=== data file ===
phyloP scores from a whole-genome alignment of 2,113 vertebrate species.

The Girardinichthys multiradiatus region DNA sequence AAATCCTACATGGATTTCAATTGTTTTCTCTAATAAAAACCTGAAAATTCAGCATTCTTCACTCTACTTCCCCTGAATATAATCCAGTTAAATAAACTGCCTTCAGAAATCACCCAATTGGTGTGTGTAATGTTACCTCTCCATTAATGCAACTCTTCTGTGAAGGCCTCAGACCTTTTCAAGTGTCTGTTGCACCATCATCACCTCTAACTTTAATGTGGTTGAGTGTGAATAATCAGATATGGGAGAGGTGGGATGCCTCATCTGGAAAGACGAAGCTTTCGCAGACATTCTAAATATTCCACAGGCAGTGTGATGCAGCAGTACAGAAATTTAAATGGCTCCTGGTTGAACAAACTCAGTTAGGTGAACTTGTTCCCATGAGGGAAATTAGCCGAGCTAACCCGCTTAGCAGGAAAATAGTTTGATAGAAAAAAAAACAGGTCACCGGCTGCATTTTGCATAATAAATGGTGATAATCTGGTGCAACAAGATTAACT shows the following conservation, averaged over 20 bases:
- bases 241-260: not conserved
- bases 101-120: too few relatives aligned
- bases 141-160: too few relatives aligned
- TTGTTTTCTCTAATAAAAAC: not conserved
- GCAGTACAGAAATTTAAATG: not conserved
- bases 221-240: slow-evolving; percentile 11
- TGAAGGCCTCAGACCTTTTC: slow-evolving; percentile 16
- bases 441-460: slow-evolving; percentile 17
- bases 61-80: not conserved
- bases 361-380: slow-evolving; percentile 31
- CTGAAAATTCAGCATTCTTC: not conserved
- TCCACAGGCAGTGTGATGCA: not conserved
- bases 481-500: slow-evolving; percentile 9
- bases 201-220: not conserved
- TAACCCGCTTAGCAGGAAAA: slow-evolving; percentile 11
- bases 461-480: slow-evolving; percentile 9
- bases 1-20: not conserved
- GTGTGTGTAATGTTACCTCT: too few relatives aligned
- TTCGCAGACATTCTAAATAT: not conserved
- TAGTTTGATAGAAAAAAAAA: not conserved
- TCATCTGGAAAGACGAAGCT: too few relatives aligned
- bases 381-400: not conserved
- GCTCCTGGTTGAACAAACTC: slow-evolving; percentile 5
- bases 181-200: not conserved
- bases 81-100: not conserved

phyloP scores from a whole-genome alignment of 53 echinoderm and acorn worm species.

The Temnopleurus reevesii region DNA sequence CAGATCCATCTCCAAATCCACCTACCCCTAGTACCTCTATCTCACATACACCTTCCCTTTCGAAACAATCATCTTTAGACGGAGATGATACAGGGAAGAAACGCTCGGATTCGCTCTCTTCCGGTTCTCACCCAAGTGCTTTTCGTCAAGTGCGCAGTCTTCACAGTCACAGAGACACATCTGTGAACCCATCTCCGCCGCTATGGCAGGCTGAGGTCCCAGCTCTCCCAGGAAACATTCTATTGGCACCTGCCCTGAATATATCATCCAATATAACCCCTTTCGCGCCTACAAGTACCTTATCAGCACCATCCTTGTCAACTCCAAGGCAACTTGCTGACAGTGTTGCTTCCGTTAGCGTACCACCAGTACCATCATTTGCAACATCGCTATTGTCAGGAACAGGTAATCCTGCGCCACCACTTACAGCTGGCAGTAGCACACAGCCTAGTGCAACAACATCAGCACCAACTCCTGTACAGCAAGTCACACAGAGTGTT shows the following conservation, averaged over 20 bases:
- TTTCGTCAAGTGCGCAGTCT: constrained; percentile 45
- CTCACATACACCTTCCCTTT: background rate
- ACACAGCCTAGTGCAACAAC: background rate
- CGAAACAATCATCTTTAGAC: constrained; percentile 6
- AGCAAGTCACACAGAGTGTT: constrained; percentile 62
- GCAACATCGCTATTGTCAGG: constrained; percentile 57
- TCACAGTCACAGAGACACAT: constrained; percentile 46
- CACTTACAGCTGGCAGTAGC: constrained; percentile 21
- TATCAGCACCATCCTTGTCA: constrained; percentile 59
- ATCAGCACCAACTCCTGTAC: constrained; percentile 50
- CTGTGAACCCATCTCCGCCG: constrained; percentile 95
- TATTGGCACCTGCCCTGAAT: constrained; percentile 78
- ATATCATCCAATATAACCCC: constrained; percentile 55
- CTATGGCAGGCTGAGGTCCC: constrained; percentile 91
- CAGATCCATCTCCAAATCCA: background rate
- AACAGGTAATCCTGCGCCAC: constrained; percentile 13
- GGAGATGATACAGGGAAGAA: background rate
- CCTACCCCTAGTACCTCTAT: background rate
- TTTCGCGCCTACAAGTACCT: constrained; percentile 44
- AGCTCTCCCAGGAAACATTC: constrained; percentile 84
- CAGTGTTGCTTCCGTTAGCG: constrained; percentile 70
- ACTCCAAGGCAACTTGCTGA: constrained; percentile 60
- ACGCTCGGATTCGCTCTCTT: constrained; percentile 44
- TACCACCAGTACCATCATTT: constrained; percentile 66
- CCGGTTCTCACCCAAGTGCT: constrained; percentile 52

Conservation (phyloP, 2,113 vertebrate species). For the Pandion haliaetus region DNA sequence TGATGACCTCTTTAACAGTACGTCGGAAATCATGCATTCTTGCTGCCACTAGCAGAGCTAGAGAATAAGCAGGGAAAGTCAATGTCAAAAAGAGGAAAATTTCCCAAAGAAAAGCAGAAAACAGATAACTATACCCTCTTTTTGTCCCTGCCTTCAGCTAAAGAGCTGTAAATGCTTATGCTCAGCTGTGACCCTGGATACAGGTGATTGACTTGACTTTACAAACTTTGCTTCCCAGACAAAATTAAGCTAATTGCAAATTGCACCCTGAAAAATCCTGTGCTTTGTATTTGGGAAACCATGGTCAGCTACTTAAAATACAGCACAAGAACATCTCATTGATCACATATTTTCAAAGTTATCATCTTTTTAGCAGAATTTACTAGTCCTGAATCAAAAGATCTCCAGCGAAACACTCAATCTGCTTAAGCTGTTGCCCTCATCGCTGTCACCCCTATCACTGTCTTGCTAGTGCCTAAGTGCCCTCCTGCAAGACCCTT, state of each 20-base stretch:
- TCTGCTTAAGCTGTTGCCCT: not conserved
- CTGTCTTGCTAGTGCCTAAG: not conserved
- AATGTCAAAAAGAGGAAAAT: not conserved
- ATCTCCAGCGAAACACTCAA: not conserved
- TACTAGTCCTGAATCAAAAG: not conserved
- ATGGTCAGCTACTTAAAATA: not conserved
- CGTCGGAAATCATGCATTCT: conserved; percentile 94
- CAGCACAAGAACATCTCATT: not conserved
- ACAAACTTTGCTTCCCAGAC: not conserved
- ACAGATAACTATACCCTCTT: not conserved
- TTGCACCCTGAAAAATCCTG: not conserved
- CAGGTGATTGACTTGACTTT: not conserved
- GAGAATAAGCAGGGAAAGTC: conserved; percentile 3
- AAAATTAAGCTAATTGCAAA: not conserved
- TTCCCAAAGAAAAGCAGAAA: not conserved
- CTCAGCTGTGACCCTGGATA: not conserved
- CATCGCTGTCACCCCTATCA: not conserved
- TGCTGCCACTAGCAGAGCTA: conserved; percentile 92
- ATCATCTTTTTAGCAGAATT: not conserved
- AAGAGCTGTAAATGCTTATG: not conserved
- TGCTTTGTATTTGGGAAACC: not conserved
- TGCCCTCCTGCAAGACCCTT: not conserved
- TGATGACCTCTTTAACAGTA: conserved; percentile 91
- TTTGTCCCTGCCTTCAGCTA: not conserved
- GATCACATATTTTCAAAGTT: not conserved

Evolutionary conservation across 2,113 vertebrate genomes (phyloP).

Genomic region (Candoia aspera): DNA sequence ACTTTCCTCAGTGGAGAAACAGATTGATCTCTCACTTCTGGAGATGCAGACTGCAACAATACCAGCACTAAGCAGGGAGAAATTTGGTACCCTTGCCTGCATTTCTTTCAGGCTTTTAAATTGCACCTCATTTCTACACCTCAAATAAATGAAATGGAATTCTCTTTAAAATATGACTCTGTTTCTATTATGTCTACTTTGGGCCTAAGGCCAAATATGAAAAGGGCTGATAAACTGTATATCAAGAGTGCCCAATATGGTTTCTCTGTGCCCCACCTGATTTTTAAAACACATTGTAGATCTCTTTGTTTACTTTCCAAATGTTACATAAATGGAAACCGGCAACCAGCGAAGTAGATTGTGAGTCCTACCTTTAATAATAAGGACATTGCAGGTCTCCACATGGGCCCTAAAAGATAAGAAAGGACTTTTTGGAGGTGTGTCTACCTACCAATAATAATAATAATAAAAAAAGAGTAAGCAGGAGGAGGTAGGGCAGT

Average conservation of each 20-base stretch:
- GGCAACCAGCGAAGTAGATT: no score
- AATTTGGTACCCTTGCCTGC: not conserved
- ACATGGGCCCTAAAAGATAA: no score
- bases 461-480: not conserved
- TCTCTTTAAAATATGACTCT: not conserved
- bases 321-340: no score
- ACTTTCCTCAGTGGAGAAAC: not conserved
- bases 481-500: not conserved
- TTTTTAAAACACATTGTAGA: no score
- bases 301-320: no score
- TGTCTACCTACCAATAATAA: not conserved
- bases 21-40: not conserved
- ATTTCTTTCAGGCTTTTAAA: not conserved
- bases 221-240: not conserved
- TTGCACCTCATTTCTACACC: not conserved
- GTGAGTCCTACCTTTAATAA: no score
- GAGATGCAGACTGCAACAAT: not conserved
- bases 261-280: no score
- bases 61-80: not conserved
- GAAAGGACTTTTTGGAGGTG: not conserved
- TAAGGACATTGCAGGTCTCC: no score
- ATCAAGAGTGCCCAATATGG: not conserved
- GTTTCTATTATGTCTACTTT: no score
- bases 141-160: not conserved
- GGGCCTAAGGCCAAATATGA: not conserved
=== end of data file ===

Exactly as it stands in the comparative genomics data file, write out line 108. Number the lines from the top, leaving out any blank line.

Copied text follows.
- GGGCCTAAGGCCAAATATGA: not conserved